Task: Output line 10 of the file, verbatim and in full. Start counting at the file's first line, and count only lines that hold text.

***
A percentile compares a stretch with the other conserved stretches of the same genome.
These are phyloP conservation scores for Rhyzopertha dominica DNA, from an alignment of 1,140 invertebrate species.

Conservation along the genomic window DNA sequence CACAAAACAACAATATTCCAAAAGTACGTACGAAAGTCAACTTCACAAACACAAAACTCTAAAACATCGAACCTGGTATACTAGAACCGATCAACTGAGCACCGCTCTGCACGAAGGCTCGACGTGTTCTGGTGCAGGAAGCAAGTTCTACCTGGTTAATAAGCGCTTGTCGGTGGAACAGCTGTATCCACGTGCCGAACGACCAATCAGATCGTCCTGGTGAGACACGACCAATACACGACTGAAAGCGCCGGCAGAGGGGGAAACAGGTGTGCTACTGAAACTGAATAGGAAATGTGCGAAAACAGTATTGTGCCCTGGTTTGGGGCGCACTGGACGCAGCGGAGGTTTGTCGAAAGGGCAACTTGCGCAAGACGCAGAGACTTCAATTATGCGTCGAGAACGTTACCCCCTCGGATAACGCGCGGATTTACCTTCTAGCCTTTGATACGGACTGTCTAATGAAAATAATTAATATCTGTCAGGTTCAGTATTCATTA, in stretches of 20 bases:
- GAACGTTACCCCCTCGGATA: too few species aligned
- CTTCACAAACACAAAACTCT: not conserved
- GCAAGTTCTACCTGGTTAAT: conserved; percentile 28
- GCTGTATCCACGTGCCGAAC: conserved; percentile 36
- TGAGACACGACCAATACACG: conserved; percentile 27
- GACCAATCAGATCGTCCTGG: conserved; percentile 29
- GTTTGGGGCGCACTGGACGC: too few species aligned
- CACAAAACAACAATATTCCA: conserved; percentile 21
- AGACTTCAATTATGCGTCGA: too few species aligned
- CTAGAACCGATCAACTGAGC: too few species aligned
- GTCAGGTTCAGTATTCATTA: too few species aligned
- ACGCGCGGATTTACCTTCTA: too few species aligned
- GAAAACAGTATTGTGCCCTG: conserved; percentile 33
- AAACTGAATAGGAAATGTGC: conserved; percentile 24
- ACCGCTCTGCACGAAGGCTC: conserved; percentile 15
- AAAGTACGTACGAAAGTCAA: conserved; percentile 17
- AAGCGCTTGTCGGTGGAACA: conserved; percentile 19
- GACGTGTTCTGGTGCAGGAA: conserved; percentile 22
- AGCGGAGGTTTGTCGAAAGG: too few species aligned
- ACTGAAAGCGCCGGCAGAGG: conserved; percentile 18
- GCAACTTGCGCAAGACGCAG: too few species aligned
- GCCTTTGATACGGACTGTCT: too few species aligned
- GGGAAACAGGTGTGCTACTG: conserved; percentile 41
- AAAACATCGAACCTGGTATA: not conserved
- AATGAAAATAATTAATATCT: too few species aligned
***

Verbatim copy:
- GTTTGGGGCGCACTGGACGC: too few species aligned